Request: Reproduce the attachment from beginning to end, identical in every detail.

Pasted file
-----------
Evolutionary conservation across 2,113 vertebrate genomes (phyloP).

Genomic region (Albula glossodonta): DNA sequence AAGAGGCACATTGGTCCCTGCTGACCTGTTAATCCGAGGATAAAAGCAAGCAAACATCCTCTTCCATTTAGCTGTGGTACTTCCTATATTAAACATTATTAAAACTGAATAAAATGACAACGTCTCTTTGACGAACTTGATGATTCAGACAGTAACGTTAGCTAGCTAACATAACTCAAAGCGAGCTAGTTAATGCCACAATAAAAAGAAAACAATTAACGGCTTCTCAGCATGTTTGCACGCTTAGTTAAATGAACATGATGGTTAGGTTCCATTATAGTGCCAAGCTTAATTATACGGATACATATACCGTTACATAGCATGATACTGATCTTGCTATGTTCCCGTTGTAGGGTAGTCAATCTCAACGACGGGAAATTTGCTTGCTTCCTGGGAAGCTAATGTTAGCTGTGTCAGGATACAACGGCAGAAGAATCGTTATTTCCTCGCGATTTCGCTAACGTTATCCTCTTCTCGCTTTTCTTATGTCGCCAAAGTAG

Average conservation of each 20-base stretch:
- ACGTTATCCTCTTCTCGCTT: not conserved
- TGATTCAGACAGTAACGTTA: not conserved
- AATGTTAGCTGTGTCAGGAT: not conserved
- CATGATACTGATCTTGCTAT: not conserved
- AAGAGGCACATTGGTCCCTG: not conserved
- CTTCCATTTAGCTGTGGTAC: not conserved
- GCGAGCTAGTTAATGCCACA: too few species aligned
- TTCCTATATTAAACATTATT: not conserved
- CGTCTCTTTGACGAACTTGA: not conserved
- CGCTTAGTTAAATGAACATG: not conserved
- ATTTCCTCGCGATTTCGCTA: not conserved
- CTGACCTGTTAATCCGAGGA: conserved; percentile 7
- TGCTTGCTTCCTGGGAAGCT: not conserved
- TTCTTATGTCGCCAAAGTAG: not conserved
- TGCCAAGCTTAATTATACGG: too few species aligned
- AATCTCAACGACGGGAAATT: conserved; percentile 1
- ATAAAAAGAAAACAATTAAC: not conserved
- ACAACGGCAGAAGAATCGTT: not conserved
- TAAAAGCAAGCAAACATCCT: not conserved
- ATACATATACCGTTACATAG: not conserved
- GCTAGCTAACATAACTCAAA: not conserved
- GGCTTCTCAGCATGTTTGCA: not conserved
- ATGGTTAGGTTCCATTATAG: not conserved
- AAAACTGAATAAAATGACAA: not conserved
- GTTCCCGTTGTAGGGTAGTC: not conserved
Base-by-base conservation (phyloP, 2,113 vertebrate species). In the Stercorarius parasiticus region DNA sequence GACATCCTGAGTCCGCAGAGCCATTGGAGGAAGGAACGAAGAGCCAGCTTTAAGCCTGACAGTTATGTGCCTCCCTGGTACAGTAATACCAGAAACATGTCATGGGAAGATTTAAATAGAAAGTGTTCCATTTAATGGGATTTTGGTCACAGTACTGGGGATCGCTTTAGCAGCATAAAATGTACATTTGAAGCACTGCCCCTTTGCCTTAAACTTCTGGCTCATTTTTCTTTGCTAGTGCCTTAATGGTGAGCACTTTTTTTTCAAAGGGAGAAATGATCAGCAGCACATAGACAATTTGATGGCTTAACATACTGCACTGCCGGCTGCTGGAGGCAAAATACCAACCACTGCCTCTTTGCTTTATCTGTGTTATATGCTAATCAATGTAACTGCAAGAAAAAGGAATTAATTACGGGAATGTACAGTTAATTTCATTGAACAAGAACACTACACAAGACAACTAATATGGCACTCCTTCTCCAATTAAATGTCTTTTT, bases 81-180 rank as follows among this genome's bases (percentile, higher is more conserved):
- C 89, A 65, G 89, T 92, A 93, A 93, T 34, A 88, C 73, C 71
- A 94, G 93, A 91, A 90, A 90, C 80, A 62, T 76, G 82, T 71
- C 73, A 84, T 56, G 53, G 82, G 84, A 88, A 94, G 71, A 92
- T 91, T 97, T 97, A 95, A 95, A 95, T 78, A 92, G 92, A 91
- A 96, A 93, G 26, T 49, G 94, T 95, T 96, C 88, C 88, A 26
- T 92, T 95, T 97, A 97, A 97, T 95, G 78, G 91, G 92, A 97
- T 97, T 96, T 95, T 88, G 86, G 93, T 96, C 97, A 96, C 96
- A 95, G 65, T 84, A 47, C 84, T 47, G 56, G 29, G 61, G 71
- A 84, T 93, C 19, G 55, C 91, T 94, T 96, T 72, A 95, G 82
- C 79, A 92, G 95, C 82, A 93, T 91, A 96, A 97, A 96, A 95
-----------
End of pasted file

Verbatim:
Evolutionary conservation across 2,113 vertebrate genomes (phyloP).

Genomic region (Albula glossodonta): DNA sequence AAGAGGCACATTGGTCCCTGCTGACCTGTTAATCCGAGGATAAAAGCAAGCAAACATCCTCTTCCATTTAGCTGTGGTACTTCCTATATTAAACATTATTAAAACTGAATAAAATGACAACGTCTCTTTGACGAACTTGATGATTCAGACAGTAACGTTAGCTAGCTAACATAACTCAAAGCGAGCTAGTTAATGCCACAATAAAAAGAAAACAATTAACGGCTTCTCAGCATGTTTGCACGCTTAGTTAAATGAACATGATGGTTAGGTTCCATTATAGTGCCAAGCTTAATTATACGGATACATATACCGTTACATAGCATGATACTGATCTTGCTATGTTCCCGTTGTAGGGTAGTCAATCTCAACGACGGGAAATTTGCTTGCTTCCTGGGAAGCTAATGTTAGCTGTGTCAGGATACAACGGCAGAAGAATCGTTATTTCCTCGCGATTTCGCTAACGTTATCCTCTTCTCGCTTTTCTTATGTCGCCAAAGTAG

Average conservation of each 20-base stretch:
- ACGTTATCCTCTTCTCGCTT: not conserved
- TGATTCAGACAGTAACGTTA: not conserved
- AATGTTAGCTGTGTCAGGAT: not conserved
- CATGATACTGATCTTGCTAT: not conserved
- AAGAGGCACATTGGTCCCTG: not conserved
- CTTCCATTTAGCTGTGGTAC: not conserved
- GCGAGCTAGTTAATGCCACA: too few species aligned
- TTCCTATATTAAACATTATT: not conserved
- CGTCTCTTTGACGAACTTGA: not conserved
- CGCTTAGTTAAATGAACATG: not conserved
- ATTTCCTCGCGATTTCGCTA: not conserved
- CTGACCTGTTAATCCGAGGA: conserved; percentile 7
- TGCTTGCTTCCTGGGAAGCT: not conserved
- TTCTTATGTCGCCAAAGTAG: not conserved
- TGCCAAGCTTAATTATACGG: too few species aligned
- AATCTCAACGACGGGAAATT: conserved; percentile 1
- ATAAAAAGAAAACAATTAAC: not conserved
- ACAACGGCAGAAGAATCGTT: not conserved
- TAAAAGCAAGCAAACATCCT: not conserved
- ATACATATACCGTTACATAG: not conserved
- GCTAGCTAACATAACTCAAA: not conserved
- GGCTTCTCAGCATGTTTGCA: not conserved
- ATGGTTAGGTTCCATTATAG: not conserved
- AAAACTGAATAAAATGACAA: not conserved
- GTTCCCGTTGTAGGGTAGTC: not conserved
Base-by-base conservation (phyloP, 2,113 vertebrate species). In the Stercorarius parasiticus region DNA sequence GACATCCTGAGTCCGCAGAGCCATTGGAGGAAGGAACGAAGAGCCAGCTTTAAGCCTGACAGTTATGTGCCTCCCTGGTACAGTAATACCAGAAACATGTCATGGGAAGATTTAAATAGAAAGTGTTCCATTTAATGGGATTTTGGTCACAGTACTGGGGATCGCTTTAGCAGCATAAAATGTACATTTGAAGCACTGCCCCTTTGCCTTAAACTTCTGGCTCATTTTTCTTTGCTAGTGCCTTAATGGTGAGCACTTTTTTTTCAAAGGGAGAAATGATCAGCAGCACATAGACAATTTGATGGCTTAACATACTGCACTGCCGGCTGCTGGAGGCAAAATACCAACCACTGCCTCTTTGCTTTATCTGTGTTATATGCTAATCAATGTAACTGCAAGAAAAAGGAATTAATTACGGGAATGTACAGTTAATTTCATTGAACAAGAACACTACACAAGACAACTAATATGGCACTCCTTCTCCAATTAAATGTCTTTTT, bases 81-180 rank as follows among this genome's bases (percentile, higher is more conserved):
- C 89, A 65, G 89, T 92, A 93, A 93, T 34, A 88, C 73, C 71
- A 94, G 93, A 91, A 90, A 90, C 80, A 62, T 76, G 82, T 71
- C 73, A 84, T 56, G 53, G 82, G 84, A 88, A 94, G 71, A 92
- T 91, T 97, T 97, A 95, A 95, A 95, T 78, A 92, G 92, A 91
- A 96, A 93, G 26, T 49, G 94, T 95, T 96, C 88, C 88, A 26
- T 92, T 95, T 97, A 97, A 97, T 95, G 78, G 91, G 92, A 97
- T 97, T 96, T 95, T 88, G 86, G 93, T 96, C 97, A 96, C 96
- A 95, G 65, T 84, A 47, C 84, T 47, G 56, G 29, G 61, G 71
- A 84, T 93, C 19, G 55, C 91, T 94, T 96, T 72, A 95, G 82
- C 79, A 92, G 95, C 82, A 93, T 91, A 96, A 97, A 96, A 95